It’s very common for women to feel like their partners are not very involved or invested in the baby during pregnancy. That’s partly down to biology and physiology. Very early on in pregnancy women feel different both physically and psychologically. The first time you feel your baby move inside you (between 12- 20 weeks) is an unforgettable and intimate moment that is impossible to share.
Until your bump starts to show, it can be very hard for your partner to fully understand the fact that the baby will be born in a matter of months. Fathers/partners tend to focus their energy on supporting their pregnant partner as, of course, it is a fact that it is the mother’s body that is providing nourishment and oxygen for growing the baby.
Ways to help your partner feel involved during pregnancy include taking part in couples antenatal classes, such as those run by your local maternity hospital, the NCT, antenatal yoga groups or local active birth groups.
You can also take friends and family along to support you.
These classes prepare your birth partner to:
You can also help share the responsibility by suggesting your partner, friend or family member takes over certain preparations such as researching and choosing a pram, car seat and baby monitor. If you find that your partner isn’t interested in reading books about baby-care you can always show him or her our baby care material to watch.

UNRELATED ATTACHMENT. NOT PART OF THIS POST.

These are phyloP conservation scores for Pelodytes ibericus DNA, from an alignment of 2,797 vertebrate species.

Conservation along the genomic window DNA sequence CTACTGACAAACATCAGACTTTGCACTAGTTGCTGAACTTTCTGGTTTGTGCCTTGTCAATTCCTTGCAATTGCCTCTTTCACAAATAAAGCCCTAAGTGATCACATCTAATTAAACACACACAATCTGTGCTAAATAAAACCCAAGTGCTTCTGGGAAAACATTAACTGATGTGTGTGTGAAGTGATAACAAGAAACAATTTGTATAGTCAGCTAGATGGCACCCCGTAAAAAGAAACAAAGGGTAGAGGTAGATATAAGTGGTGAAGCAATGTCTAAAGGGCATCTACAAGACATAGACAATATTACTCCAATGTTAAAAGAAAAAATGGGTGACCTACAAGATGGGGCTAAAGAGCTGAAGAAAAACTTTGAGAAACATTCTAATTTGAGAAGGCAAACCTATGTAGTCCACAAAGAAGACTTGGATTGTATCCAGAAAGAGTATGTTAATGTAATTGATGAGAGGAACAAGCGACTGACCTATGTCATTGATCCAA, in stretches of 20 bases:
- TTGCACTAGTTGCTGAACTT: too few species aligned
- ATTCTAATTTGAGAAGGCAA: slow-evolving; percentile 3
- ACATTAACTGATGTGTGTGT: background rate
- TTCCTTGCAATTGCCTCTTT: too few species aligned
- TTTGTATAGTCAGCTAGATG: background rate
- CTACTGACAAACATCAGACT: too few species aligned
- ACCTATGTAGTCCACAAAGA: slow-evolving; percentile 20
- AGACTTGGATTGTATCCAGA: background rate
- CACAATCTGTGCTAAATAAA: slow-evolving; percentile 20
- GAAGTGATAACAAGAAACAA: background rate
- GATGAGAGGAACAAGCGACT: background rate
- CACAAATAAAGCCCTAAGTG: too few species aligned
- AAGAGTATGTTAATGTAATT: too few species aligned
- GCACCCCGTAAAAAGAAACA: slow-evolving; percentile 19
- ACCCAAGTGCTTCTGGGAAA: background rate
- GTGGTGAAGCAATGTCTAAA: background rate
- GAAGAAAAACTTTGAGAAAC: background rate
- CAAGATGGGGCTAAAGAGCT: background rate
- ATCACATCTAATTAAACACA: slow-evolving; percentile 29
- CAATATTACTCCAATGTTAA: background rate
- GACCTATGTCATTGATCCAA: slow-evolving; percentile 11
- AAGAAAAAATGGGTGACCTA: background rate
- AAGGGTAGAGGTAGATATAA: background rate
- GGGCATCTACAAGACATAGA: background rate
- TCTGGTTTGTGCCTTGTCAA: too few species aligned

Finally, it is really important that your partner comes along too as many scans as he or she can. These are really lovely opportunities to see your growing baby. If you have rented a Doppler monitor, it can also be lovely for you and your partner to relax together on a bed while you listen to your baby’s heartbeat. Your partner might enjoy talking to the baby in your tummy as well. It’s a great way to start the bonding process. This works just as well for other family members or friends too.
Here are some additional tips from our expert doula and pregnancy osteopath Avni on dealing with stress.
Whether you decide to adopt or biologically parent, Gay and Lesbian couples can sometimes feel excluded as so much of the literature talks about ‘Mums and Dads’. Thankfully LGBT couples and their needs are being met more in recent years and many organisations including the NHS are working to become more inclusive in the information they provide. Organisations such as Stonewall can also provide links to specific information for parents to be and you can enquire about local antenatal classes run either by the NHS or privately to see which works best for you. Whether Gay or straight the same anxieties and excitement about the life change involved with becoming parents apply.
Here are some links you might find helpful: